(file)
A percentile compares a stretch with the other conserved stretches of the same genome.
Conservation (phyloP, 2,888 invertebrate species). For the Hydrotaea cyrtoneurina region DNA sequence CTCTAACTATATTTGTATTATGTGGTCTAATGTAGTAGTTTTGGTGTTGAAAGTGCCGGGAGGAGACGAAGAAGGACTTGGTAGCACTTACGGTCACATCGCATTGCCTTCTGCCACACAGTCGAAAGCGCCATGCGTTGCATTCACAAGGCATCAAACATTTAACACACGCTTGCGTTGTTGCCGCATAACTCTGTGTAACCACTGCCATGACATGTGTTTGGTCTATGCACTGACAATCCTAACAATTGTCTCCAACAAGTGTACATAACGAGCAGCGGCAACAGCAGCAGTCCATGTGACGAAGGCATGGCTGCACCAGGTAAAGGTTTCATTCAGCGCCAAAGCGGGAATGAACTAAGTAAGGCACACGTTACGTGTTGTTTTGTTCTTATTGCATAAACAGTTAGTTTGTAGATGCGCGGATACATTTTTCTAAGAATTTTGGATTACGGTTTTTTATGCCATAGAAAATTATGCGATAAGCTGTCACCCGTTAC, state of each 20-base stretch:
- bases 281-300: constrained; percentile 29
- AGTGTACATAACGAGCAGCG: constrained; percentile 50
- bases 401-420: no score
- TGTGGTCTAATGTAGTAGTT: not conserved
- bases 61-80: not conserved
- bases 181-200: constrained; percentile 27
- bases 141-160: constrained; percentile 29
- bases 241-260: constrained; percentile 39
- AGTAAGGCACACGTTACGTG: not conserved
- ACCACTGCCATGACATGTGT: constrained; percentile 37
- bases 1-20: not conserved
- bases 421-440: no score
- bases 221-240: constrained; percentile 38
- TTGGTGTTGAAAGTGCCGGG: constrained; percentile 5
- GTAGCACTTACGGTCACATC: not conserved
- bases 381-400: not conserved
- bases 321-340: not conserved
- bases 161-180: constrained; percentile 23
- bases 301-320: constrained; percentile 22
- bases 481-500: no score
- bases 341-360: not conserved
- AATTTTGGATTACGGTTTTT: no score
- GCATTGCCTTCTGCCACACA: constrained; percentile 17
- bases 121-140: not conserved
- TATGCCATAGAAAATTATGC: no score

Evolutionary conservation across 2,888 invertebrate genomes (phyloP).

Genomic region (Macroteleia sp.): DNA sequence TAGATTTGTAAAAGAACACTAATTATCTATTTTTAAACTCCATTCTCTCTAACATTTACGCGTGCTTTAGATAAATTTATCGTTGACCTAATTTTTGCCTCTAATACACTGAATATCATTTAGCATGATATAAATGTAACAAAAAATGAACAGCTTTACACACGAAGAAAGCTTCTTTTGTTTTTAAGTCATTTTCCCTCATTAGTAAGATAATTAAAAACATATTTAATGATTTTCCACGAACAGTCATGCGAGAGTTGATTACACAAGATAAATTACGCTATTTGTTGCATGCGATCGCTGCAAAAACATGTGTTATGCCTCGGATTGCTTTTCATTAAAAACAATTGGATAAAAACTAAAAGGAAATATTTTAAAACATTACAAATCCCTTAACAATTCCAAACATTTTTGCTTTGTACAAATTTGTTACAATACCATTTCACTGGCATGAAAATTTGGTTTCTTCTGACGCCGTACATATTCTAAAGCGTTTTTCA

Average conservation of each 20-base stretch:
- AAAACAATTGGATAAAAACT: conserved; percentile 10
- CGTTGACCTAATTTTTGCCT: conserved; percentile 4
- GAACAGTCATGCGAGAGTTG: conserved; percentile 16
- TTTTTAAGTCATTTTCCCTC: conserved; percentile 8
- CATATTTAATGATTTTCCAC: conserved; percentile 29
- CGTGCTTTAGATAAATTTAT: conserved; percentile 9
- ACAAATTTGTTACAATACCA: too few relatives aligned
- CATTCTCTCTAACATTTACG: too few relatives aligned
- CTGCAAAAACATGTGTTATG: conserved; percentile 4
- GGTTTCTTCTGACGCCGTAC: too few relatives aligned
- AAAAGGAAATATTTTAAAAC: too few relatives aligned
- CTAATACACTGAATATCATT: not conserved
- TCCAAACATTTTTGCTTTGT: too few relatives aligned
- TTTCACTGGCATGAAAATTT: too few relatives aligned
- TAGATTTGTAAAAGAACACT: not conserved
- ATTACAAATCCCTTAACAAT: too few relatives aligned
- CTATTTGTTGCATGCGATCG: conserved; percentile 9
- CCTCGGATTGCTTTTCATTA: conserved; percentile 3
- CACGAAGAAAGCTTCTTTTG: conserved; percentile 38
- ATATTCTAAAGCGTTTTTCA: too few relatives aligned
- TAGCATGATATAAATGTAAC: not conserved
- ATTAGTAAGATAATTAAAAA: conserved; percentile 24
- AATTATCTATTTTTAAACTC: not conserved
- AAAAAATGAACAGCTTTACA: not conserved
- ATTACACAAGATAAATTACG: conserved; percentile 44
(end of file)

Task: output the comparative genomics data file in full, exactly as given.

A percentile compares a stretch with the other conserved stretches of the same genome.
Conservation (phyloP, 2,888 invertebrate species). For the Hydrotaea cyrtoneurina region DNA sequence CTCTAACTATATTTGTATTATGTGGTCTAATGTAGTAGTTTTGGTGTTGAAAGTGCCGGGAGGAGACGAAGAAGGACTTGGTAGCACTTACGGTCACATCGCATTGCCTTCTGCCACACAGTCGAAAGCGCCATGCGTTGCATTCACAAGGCATCAAACATTTAACACACGCTTGCGTTGTTGCCGCATAACTCTGTGTAACCACTGCCATGACATGTGTTTGGTCTATGCACTGACAATCCTAACAATTGTCTCCAACAAGTGTACATAACGAGCAGCGGCAACAGCAGCAGTCCATGTGACGAAGGCATGGCTGCACCAGGTAAAGGTTTCATTCAGCGCCAAAGCGGGAATGAACTAAGTAAGGCACACGTTACGTGTTGTTTTGTTCTTATTGCATAAACAGTTAGTTTGTAGATGCGCGGATACATTTTTCTAAGAATTTTGGATTACGGTTTTTTATGCCATAGAAAATTATGCGATAAGCTGTCACCCGTTAC, state of each 20-base stretch:
- bases 281-300: constrained; percentile 29
- AGTGTACATAACGAGCAGCG: constrained; percentile 50
- bases 401-420: no score
- TGTGGTCTAATGTAGTAGTT: not conserved
- bases 61-80: not conserved
- bases 181-200: constrained; percentile 27
- bases 141-160: constrained; percentile 29
- bases 241-260: constrained; percentile 39
- AGTAAGGCACACGTTACGTG: not conserved
- ACCACTGCCATGACATGTGT: constrained; percentile 37
- bases 1-20: not conserved
- bases 421-440: no score
- bases 221-240: constrained; percentile 38
- TTGGTGTTGAAAGTGCCGGG: constrained; percentile 5
- GTAGCACTTACGGTCACATC: not conserved
- bases 381-400: not conserved
- bases 321-340: not conserved
- bases 161-180: constrained; percentile 23
- bases 301-320: constrained; percentile 22
- bases 481-500: no score
- bases 341-360: not conserved
- AATTTTGGATTACGGTTTTT: no score
- GCATTGCCTTCTGCCACACA: constrained; percentile 17
- bases 121-140: not conserved
- TATGCCATAGAAAATTATGC: no score

Evolutionary conservation across 2,888 invertebrate genomes (phyloP).

Genomic region (Macroteleia sp.): DNA sequence TAGATTTGTAAAAGAACACTAATTATCTATTTTTAAACTCCATTCTCTCTAACATTTACGCGTGCTTTAGATAAATTTATCGTTGACCTAATTTTTGCCTCTAATACACTGAATATCATTTAGCATGATATAAATGTAACAAAAAATGAACAGCTTTACACACGAAGAAAGCTTCTTTTGTTTTTAAGTCATTTTCCCTCATTAGTAAGATAATTAAAAACATATTTAATGATTTTCCACGAACAGTCATGCGAGAGTTGATTACACAAGATAAATTACGCTATTTGTTGCATGCGATCGCTGCAAAAACATGTGTTATGCCTCGGATTGCTTTTCATTAAAAACAATTGGATAAAAACTAAAAGGAAATATTTTAAAACATTACAAATCCCTTAACAATTCCAAACATTTTTGCTTTGTACAAATTTGTTACAATACCATTTCACTGGCATGAAAATTTGGTTTCTTCTGACGCCGTACATATTCTAAAGCGTTTTTCA

Average conservation of each 20-base stretch:
- AAAACAATTGGATAAAAACT: conserved; percentile 10
- CGTTGACCTAATTTTTGCCT: conserved; percentile 4
- GAACAGTCATGCGAGAGTTG: conserved; percentile 16
- TTTTTAAGTCATTTTCCCTC: conserved; percentile 8
- CATATTTAATGATTTTCCAC: conserved; percentile 29
- CGTGCTTTAGATAAATTTAT: conserved; percentile 9
- ACAAATTTGTTACAATACCA: too few relatives aligned
- CATTCTCTCTAACATTTACG: too few relatives aligned
- CTGCAAAAACATGTGTTATG: conserved; percentile 4
- GGTTTCTTCTGACGCCGTAC: too few relatives aligned
- AAAAGGAAATATTTTAAAAC: too few relatives aligned
- CTAATACACTGAATATCATT: not conserved
- TCCAAACATTTTTGCTTTGT: too few relatives aligned
- TTTCACTGGCATGAAAATTT: too few relatives aligned
- TAGATTTGTAAAAGAACACT: not conserved
- ATTACAAATCCCTTAACAAT: too few relatives aligned
- CTATTTGTTGCATGCGATCG: conserved; percentile 9
- CCTCGGATTGCTTTTCATTA: conserved; percentile 3
- CACGAAGAAAGCTTCTTTTG: conserved; percentile 38
- ATATTCTAAAGCGTTTTTCA: too few relatives aligned
- TAGCATGATATAAATGTAAC: not conserved
- ATTAGTAAGATAATTAAAAA: conserved; percentile 24
- AATTATCTATTTTTAAACTC: not conserved
- AAAAAATGAACAGCTTTACA: not conserved
- ATTACACAAGATAAATTACG: conserved; percentile 44